PerspectivePHARMACOKINETICS

Data gaps limit the translational potential of preclinical research

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Science Translational Medicine  06 Jan 2016:
Vol. 8, Issue 320, pp. 320ps1
DOI: 10.1126/scitranslmed.aac9888

Abstract

The absence of mouse pharmacokinetic reference data hinders translation. An analysis of recent literature highlights a systematic lack of discussion regarding rationale for the selection of dosing paradigms in preclinical studies, and in particular for neuroscience studies in which the lack of brain penetration can limit target-organ exposure. We propose solutions to improve study design.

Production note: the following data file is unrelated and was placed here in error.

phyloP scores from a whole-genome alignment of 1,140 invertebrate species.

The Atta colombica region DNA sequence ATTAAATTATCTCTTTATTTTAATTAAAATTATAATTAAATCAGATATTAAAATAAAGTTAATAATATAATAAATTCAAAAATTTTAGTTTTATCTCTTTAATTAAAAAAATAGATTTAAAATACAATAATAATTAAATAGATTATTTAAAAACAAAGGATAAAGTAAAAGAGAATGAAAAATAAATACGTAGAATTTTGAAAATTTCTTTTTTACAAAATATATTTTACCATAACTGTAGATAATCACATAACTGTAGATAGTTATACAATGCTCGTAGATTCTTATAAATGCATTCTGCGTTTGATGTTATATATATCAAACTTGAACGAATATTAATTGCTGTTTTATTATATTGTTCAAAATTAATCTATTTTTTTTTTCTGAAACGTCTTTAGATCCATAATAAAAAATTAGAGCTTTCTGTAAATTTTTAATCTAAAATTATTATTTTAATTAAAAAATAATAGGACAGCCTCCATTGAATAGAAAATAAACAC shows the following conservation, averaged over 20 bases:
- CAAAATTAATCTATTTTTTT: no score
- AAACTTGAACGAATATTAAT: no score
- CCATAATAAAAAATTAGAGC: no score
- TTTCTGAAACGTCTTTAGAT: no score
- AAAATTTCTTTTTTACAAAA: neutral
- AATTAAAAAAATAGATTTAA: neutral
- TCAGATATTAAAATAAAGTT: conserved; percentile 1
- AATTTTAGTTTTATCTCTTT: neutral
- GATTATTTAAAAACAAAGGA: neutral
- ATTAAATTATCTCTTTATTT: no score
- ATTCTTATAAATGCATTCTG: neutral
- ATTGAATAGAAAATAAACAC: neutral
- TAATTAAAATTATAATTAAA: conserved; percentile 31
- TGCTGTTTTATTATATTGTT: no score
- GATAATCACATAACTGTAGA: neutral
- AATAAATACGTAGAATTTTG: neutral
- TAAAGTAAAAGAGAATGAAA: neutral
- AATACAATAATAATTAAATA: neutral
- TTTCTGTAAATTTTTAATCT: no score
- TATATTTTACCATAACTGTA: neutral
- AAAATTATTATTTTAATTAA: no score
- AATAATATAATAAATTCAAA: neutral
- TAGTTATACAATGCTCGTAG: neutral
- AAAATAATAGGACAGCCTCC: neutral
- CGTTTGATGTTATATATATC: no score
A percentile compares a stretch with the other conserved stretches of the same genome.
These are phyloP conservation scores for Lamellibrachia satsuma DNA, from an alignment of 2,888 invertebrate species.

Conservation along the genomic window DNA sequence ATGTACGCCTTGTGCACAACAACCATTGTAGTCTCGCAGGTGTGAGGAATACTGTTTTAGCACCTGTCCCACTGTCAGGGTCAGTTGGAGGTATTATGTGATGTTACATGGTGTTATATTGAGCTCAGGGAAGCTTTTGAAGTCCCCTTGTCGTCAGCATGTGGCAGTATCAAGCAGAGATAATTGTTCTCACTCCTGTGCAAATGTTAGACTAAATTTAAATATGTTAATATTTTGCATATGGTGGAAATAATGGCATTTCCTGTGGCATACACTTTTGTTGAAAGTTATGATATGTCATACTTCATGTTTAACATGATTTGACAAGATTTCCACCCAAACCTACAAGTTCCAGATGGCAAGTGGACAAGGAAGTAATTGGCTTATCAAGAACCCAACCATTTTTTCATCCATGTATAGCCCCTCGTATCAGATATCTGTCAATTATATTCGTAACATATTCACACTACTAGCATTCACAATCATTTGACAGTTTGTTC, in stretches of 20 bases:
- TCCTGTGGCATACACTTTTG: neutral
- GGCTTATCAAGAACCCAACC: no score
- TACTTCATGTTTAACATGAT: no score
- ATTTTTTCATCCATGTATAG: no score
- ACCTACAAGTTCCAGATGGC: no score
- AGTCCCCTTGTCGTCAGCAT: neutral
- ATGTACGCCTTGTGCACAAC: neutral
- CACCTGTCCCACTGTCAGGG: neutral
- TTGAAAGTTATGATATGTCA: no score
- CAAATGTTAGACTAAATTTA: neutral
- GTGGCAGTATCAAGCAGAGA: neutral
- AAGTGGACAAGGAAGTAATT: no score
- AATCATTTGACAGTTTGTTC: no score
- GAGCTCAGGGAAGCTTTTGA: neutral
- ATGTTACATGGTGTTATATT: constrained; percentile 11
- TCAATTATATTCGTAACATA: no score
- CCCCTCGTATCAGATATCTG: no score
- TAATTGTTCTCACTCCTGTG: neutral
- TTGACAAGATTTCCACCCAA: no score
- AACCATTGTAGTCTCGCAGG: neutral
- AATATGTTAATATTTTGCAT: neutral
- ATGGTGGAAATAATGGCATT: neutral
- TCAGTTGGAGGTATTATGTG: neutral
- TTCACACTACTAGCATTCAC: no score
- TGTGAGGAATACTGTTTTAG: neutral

Despite widespread use of pharmacological agents in mouse models of human disease, the literature lacks comprehensive pharmacokinetic profiles for such studies. Coupled with a paucity of suitable data are shortcomings in the training of experimental biologists in the application of pharmacometric principles to experimental study design. Many authors simply cite previously published studies to support the selection of a particular dose, even when the cited paper lacks drug exposure data. There is an assumption on the part of researchers that if a referenced study demonstrates a biological effect—that is, any measurable physiological or behavioral effect—in a rodent at a given dose, then that same dose will also effectively perturb disease-relevant mechanistic biology in a different study. The danger occurs when the observed therapeutic effects are not linked to drug-induced mechanistic alterations at the level of the target organ. Lack of a drug exposure–response relationship in a target organ casts doubt on mechanistic interpretations. In addition, any changes in the route of drug administration, vehicle preparation, species used (rat versus mouse versus primate), age or strain of animal, transgenic modification, time points under investigation, duration of dosing, or organ targeted for intervention (for example, brain versus a peripheral tumor) can alter the relation between dose, exposure, and measured response. In such cases, assumptions regarding the mechanistic basis for observed therapeutic effects may not hold true.